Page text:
Burton Riggs Nature Reserve

Burton Riggs Credit Helen Percival

Burton Riggs Nature Reserve

The large, open lakes at Burton Riggs make it a fantastic place to watch wildfowl and waders, particularly during autumn migration and over the winter months.


Off the A64 just outside Scarborough
North Yorkshire
YO12 4QE
A static map of Burton Riggs Nature Reserve

Know before you go

14 hectares

Entry fee


Parking information

Car park available at the entrance of the reserve.

Walking trails

Permissive footpaths.


Permissive footpaths. Swimming and fishing are not allowed. The northern lagoon loop path is surfaced and can be accessed from the entrance off Dunslow Road.


On a lead

When to visit

Opening times

Open at all times

Best time to visit

May to September, November to February


An early morning walk in spring can reveal summer migrant birds in the scrub such as whitethroat, blackcap and chiffchaff, with the occasional garden warbler. Grey herons and sometimes a little egret are seen. In winter ducks including pochard and tufted duck gather. The ponds surrounding the lakes have been home to great crested newt for a number of years.
Burton Riggs is bounded mainly by industrial land and housing, which makes it a valuable oasis for wildlife and local people alike. As an artificial site created by gravel quarrying in the 1970s for the construction of the adjacent A64, it is relatively young in wildlife terms, but already has a rich mix of habitats and species to its name. A public footpath runs through part of the nature reserve underneath the A64 road bridge and out into the industrial area to the east. Permissive paths run around the entirety of the site, one route around the smaller lake specially designed for disabled access and the route around the larger lake being a rougher track with steps and boardwalks surmounting boggy and hilly parts.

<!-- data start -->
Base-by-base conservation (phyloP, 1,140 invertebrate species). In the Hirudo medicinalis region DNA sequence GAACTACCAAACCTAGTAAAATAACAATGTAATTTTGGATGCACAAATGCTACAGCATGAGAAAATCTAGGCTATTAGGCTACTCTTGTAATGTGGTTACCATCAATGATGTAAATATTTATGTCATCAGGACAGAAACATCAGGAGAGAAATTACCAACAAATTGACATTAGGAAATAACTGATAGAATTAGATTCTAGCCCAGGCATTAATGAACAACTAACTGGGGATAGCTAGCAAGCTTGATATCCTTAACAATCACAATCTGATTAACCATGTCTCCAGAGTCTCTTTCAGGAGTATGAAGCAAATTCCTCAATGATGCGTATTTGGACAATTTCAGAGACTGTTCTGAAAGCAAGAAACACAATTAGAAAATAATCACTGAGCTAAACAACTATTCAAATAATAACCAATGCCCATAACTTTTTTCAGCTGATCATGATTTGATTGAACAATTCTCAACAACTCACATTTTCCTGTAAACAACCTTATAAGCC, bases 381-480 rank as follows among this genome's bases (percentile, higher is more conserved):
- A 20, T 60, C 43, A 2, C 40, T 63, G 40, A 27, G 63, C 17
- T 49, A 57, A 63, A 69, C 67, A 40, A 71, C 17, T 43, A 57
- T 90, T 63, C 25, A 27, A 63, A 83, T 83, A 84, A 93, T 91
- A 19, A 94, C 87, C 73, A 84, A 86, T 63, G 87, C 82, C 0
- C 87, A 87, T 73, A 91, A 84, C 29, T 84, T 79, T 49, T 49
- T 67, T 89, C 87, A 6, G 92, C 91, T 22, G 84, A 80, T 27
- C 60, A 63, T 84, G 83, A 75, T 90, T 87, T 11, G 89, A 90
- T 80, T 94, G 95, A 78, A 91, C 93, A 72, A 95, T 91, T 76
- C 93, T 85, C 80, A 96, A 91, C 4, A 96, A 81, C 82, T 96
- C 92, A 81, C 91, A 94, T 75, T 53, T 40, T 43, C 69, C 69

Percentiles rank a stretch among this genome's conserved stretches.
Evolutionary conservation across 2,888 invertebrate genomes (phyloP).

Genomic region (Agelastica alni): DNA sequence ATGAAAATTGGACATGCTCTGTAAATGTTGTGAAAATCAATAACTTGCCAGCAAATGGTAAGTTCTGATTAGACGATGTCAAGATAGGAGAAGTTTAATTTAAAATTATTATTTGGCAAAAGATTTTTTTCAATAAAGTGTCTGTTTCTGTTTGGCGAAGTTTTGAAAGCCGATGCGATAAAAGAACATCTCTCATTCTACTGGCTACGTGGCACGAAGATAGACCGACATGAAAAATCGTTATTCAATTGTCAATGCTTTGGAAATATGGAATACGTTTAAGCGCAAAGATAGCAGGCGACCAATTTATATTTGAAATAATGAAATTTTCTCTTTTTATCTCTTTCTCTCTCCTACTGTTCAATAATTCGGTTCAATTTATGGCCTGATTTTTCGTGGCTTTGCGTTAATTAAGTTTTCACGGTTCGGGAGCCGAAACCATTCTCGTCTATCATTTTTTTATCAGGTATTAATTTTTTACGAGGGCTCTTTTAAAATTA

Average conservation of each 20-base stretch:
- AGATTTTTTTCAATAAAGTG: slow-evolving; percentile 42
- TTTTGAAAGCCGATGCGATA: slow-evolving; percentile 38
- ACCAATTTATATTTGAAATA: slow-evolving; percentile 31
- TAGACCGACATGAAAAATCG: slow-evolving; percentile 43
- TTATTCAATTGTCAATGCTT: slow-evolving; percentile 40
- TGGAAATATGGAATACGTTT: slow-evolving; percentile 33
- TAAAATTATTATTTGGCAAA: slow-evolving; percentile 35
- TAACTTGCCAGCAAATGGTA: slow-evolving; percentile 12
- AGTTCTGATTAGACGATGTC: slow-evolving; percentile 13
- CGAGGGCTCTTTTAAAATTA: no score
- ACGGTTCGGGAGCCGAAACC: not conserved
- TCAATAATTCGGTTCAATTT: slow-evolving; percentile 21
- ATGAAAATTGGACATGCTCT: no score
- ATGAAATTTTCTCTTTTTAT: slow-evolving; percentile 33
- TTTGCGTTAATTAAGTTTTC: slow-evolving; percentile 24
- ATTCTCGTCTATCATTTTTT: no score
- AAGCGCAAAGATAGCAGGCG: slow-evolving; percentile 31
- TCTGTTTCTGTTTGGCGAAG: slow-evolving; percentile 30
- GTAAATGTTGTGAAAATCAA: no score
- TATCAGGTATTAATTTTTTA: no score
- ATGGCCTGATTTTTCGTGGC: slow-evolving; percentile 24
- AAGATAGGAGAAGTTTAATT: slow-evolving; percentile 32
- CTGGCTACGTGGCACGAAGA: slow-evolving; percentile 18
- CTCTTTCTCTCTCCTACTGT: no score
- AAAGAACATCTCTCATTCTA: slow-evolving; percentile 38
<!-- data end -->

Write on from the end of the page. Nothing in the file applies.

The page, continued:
Wildlife management includes keeping ponds clear from silting up, rotational coppicing of willow around the lakes and increasing the area of woodland so that there is a step-up from two to three patches around the site. The scrub is a vital habitat for small birds and mammals, and is retained as much as possible, only being cut back along the footpaths.

Seasonal highlights

  • Spring: Plants - Cowslip; Birds - Willow warbler; Sedge warbler
  • Summer: Invertebrates - Common darter; Gatekeeper
  • Autumn: Birds - Green sandpiper; Grey heron
  • Winter: Birds - Tufted duck; Pochard; Goldeneye; Short-eared owl


Public transport
Regular bus and train services in Scarborough.

By car
The nature reserve is situated just off the A64 out of Scarborough on the opposite side of the roundabout to the supermarket.